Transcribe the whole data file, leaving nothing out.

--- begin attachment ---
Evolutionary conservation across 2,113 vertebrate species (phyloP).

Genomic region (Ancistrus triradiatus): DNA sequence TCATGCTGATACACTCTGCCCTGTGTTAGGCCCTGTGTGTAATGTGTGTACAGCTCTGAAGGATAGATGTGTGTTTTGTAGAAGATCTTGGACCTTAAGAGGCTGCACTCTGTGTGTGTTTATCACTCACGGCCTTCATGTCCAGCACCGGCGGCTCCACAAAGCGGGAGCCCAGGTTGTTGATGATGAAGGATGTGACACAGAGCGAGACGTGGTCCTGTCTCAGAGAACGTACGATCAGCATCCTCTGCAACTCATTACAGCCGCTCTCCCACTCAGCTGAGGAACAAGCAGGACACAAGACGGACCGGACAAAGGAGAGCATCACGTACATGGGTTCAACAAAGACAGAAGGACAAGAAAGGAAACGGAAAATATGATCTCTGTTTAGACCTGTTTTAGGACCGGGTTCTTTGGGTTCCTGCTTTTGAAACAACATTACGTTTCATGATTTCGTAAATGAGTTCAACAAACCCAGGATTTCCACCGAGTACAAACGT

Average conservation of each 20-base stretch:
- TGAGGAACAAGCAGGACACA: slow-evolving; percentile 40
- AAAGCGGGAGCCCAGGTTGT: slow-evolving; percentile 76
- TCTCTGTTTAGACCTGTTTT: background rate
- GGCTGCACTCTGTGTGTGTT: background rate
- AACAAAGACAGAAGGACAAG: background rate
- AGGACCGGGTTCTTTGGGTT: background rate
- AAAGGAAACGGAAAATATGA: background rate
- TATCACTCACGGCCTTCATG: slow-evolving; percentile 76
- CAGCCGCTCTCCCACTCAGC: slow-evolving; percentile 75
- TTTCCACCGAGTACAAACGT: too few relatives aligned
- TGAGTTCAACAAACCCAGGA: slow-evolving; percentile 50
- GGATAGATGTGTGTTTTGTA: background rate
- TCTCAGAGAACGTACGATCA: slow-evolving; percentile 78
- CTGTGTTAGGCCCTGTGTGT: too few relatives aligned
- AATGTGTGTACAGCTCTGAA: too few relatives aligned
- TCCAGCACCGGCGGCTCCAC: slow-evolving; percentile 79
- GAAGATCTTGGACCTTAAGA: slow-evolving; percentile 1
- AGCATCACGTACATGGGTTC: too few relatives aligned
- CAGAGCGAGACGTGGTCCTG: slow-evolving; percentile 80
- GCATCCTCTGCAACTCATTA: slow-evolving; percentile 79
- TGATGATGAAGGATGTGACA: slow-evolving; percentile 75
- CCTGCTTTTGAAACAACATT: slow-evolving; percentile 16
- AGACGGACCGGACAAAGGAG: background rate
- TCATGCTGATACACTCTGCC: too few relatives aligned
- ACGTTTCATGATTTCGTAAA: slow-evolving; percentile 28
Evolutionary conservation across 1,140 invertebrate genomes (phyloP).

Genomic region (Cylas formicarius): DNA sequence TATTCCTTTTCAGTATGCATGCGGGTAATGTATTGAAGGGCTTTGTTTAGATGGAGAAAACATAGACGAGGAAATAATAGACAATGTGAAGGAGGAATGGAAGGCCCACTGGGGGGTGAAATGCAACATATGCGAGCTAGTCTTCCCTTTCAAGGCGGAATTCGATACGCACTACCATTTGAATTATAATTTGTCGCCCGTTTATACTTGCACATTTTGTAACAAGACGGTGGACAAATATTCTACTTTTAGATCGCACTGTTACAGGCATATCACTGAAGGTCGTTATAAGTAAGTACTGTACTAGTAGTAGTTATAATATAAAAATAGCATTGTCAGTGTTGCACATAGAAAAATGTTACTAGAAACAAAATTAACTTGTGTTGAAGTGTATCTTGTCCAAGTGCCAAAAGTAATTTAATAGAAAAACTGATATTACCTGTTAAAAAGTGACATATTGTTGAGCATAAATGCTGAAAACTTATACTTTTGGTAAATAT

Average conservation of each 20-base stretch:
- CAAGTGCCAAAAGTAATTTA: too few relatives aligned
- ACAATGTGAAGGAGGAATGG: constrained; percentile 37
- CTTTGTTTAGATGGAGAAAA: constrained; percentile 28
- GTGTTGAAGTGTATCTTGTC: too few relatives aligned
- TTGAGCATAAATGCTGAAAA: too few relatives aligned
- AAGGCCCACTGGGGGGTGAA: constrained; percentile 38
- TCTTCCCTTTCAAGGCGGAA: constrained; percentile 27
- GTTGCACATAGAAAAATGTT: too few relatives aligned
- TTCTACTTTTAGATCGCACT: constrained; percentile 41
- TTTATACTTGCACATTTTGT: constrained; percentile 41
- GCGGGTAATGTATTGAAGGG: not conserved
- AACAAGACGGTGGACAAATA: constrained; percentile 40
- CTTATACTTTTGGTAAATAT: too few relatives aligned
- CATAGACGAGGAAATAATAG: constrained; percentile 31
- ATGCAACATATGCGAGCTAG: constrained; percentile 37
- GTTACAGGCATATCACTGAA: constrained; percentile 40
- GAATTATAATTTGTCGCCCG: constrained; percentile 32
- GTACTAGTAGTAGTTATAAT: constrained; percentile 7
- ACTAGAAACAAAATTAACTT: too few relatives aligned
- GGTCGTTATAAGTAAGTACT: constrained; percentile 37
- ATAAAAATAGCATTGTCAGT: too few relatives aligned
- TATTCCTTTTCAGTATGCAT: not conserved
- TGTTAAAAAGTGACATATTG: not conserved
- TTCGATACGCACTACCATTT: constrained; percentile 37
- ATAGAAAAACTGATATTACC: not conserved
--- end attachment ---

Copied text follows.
Evolutionary conservation across 2,113 vertebrate species (phyloP).

Genomic region (Ancistrus triradiatus): DNA sequence TCATGCTGATACACTCTGCCCTGTGTTAGGCCCTGTGTGTAATGTGTGTACAGCTCTGAAGGATAGATGTGTGTTTTGTAGAAGATCTTGGACCTTAAGAGGCTGCACTCTGTGTGTGTTTATCACTCACGGCCTTCATGTCCAGCACCGGCGGCTCCACAAAGCGGGAGCCCAGGTTGTTGATGATGAAGGATGTGACACAGAGCGAGACGTGGTCCTGTCTCAGAGAACGTACGATCAGCATCCTCTGCAACTCATTACAGCCGCTCTCCCACTCAGCTGAGGAACAAGCAGGACACAAGACGGACCGGACAAAGGAGAGCATCACGTACATGGGTTCAACAAAGACAGAAGGACAAGAAAGGAAACGGAAAATATGATCTCTGTTTAGACCTGTTTTAGGACCGGGTTCTTTGGGTTCCTGCTTTTGAAACAACATTACGTTTCATGATTTCGTAAATGAGTTCAACAAACCCAGGATTTCCACCGAGTACAAACGT

Average conservation of each 20-base stretch:
- TGAGGAACAAGCAGGACACA: slow-evolving; percentile 40
- AAAGCGGGAGCCCAGGTTGT: slow-evolving; percentile 76
- TCTCTGTTTAGACCTGTTTT: background rate
- GGCTGCACTCTGTGTGTGTT: background rate
- AACAAAGACAGAAGGACAAG: background rate
- AGGACCGGGTTCTTTGGGTT: background rate
- AAAGGAAACGGAAAATATGA: background rate
- TATCACTCACGGCCTTCATG: slow-evolving; percentile 76
- CAGCCGCTCTCCCACTCAGC: slow-evolving; percentile 75
- TTTCCACCGAGTACAAACGT: too few relatives aligned
- TGAGTTCAACAAACCCAGGA: slow-evolving; percentile 50
- GGATAGATGTGTGTTTTGTA: background rate
- TCTCAGAGAACGTACGATCA: slow-evolving; percentile 78
- CTGTGTTAGGCCCTGTGTGT: too few relatives aligned
- AATGTGTGTACAGCTCTGAA: too few relatives aligned
- TCCAGCACCGGCGGCTCCAC: slow-evolving; percentile 79
- GAAGATCTTGGACCTTAAGA: slow-evolving; percentile 1
- AGCATCACGTACATGGGTTC: too few relatives aligned
- CAGAGCGAGACGTGGTCCTG: slow-evolving; percentile 80
- GCATCCTCTGCAACTCATTA: slow-evolving; percentile 79
- TGATGATGAAGGATGTGACA: slow-evolving; percentile 75
- CCTGCTTTTGAAACAACATT: slow-evolving; percentile 16
- AGACGGACCGGACAAAGGAG: background rate
- TCATGCTGATACACTCTGCC: too few relatives aligned
- ACGTTTCATGATTTCGTAAA: slow-evolving; percentile 28
Evolutionary conservation across 1,140 invertebrate genomes (phyloP).

Genomic region (Cylas formicarius): DNA sequence TATTCCTTTTCAGTATGCATGCGGGTAATGTATTGAAGGGCTTTGTTTAGATGGAGAAAACATAGACGAGGAAATAATAGACAATGTGAAGGAGGAATGGAAGGCCCACTGGGGGGTGAAATGCAACATATGCGAGCTAGTCTTCCCTTTCAAGGCGGAATTCGATACGCACTACCATTTGAATTATAATTTGTCGCCCGTTTATACTTGCACATTTTGTAACAAGACGGTGGACAAATATTCTACTTTTAGATCGCACTGTTACAGGCATATCACTGAAGGTCGTTATAAGTAAGTACTGTACTAGTAGTAGTTATAATATAAAAATAGCATTGTCAGTGTTGCACATAGAAAAATGTTACTAGAAACAAAATTAACTTGTGTTGAAGTGTATCTTGTCCAAGTGCCAAAAGTAATTTAATAGAAAAACTGATATTACCTGTTAAAAAGTGACATATTGTTGAGCATAAATGCTGAAAACTTATACTTTTGGTAAATAT

Average conservation of each 20-base stretch:
- CAAGTGCCAAAAGTAATTTA: too few relatives aligned
- ACAATGTGAAGGAGGAATGG: constrained; percentile 37
- CTTTGTTTAGATGGAGAAAA: constrained; percentile 28
- GTGTTGAAGTGTATCTTGTC: too few relatives aligned
- TTGAGCATAAATGCTGAAAA: too few relatives aligned
- AAGGCCCACTGGGGGGTGAA: constrained; percentile 38
- TCTTCCCTTTCAAGGCGGAA: constrained; percentile 27
- GTTGCACATAGAAAAATGTT: too few relatives aligned
- TTCTACTTTTAGATCGCACT: constrained; percentile 41
- TTTATACTTGCACATTTTGT: constrained; percentile 41
- GCGGGTAATGTATTGAAGGG: not conserved
- AACAAGACGGTGGACAAATA: constrained; percentile 40
- CTTATACTTTTGGTAAATAT: too few relatives aligned
- CATAGACGAGGAAATAATAG: constrained; percentile 31
- ATGCAACATATGCGAGCTAG: constrained; percentile 37
- GTTACAGGCATATCACTGAA: constrained; percentile 40
- GAATTATAATTTGTCGCCCG: constrained; percentile 32
- GTACTAGTAGTAGTTATAAT: constrained; percentile 7
- ACTAGAAACAAAATTAACTT: too few relatives aligned
- GGTCGTTATAAGTAAGTACT: constrained; percentile 37
- ATAAAAATAGCATTGTCAGT: too few relatives aligned
- TATTCCTTTTCAGTATGCAT: not conserved
- TGTTAAAAAGTGACATATTG: not conserved
- TTCGATACGCACTACCATTT: constrained; percentile 37
- ATAGAAAAACTGATATTACC: not conserved